Emmet Cohen, now 22, was turned on to jazz while studying classical piano at the Manhattan School of Music. He started there in middle school, after his family moved to Montclair from Miami.
“I was surrounded at school by jazz the whole time,” he told NJJN, “and people in town played jazz, and people I met at school in jazz band played gigs on the side at parties and stuff.
“I thought it would be good to know how to do it.”
So he enrolled in the Litchfield Jazz Camp, affiliated with the Litchfield Jazz Festival.
“I fell in love,” he said. “It was the element of improvisation and the freedom it allows you to express yourself, however you are feeling at the time. Unlike classical music, a piece can be completely fresh every time.”
On Thursday, July 26, the recent graduate of the University of Miami Frost School of Music will give a concert at his hometown synagogue, Temple Ner Tamid, at 7:30 p.m.
His family joined Ner Tamid, in Bloomfield, when they first arrived in New Jersey. “It was a great way to get involved with our new community. Now, Temple Ner Tamid always feels like home, no matter how long I’ve been away,” he said a few days before the concert.
Cohen released his debut CD, In the Element, in 2011. He is recording another on Aug. 1 with trumpet player Brian Lynch.
Cohen, who has played piano since the age of three, has played with such jazz greats as Christian McBride, Joshua Redman, Patti Austin, Maceo Parker, Carmen Bradford, and Billy Hart. He has won numerous awards and competitions, including first place in the Kathleen T. and Philip B. Phillip’s Piano Competition at the University of West Florida, Downbeat Magazine’s student music awards for best jazz soloist and best jazz combo (with the Emmet Cohen Trio), and third place in the 2011 Thelonious Monk International Piano Competition.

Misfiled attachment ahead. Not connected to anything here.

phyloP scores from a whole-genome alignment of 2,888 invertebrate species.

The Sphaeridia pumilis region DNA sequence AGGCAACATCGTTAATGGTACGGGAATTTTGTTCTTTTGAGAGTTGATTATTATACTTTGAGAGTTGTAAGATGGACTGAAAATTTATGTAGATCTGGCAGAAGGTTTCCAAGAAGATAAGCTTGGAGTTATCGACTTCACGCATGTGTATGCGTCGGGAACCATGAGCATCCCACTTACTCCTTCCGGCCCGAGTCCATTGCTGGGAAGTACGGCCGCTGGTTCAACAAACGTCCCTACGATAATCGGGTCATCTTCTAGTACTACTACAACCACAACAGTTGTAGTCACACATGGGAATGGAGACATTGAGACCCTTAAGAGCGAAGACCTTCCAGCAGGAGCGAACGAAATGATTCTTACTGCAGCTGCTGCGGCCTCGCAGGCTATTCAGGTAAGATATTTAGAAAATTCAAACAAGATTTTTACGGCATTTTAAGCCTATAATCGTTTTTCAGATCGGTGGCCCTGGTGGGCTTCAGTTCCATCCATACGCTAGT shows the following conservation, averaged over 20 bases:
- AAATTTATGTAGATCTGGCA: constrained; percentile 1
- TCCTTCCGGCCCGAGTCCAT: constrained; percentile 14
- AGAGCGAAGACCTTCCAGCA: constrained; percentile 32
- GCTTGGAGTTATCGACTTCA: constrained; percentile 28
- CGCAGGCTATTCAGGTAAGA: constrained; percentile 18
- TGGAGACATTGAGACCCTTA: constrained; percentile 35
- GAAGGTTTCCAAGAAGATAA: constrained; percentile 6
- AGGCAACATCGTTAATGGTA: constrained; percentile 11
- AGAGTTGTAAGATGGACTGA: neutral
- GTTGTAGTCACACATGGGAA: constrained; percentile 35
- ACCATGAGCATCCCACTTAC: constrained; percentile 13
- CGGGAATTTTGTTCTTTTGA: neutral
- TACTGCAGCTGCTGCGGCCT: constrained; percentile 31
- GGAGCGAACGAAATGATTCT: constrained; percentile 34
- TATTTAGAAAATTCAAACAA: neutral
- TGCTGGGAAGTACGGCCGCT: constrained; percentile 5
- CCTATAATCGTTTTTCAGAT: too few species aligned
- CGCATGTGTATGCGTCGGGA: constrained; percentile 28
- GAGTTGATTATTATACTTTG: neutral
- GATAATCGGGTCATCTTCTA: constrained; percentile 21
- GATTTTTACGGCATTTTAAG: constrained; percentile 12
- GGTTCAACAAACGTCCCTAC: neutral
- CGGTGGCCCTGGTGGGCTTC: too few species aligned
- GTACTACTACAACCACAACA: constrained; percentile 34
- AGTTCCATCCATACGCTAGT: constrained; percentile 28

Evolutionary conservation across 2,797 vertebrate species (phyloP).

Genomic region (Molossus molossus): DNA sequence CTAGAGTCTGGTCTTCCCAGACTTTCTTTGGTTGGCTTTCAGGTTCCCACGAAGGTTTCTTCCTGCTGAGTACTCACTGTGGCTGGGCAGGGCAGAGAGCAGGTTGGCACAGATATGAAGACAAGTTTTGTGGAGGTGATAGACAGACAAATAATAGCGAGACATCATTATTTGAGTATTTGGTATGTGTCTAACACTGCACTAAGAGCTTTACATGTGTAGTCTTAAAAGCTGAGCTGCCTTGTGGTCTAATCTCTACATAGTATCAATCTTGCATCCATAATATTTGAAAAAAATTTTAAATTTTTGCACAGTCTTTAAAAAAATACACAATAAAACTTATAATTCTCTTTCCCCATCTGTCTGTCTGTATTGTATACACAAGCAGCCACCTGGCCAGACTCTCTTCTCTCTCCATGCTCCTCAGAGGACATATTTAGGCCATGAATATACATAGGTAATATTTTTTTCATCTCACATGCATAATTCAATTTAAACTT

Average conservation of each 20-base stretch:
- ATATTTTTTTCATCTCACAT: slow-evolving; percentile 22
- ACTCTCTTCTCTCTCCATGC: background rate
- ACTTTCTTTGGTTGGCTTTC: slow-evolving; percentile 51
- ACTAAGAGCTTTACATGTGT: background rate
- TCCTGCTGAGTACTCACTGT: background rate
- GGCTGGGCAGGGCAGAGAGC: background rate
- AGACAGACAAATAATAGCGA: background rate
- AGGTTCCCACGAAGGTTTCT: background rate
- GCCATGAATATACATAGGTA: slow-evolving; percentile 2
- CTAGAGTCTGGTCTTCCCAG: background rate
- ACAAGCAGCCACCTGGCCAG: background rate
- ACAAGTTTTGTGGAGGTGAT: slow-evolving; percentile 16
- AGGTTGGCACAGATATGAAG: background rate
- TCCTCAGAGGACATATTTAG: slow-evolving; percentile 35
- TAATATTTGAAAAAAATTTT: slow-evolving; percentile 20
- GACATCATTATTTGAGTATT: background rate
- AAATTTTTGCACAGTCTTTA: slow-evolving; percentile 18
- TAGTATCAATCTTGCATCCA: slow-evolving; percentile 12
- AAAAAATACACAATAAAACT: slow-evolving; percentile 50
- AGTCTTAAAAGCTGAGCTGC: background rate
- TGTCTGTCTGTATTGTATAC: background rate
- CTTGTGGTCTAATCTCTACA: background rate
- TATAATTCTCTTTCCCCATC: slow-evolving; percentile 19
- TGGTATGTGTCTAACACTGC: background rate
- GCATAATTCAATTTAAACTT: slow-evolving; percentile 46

Cohen regularly plays at jazz clubs and festivals — he will be at Smoke Jazz Club in New York City on July 25 — but he jumped at the opportunity to give a concert at Ner Tamid. “It’s a chance to reach an audience I can’t reach in clubs in New York City, especially when I’m playing after midnight.
“And not everyone gets to perform in their own church or wherever they worship.”
He said his first name often leads to conversations with Israeli musicians, who wonder if he knows that it means “truth” in Hebrew. (Of course he does, he said.) While he isn’t sure his Jewish identity is foremost in his mind while he is composing or playing — “I try to connect as a human to other humans,” he said — he did say he “grew up listening to music at services in synagogue, and I think that definitely had an effect on the way I hear and write music.”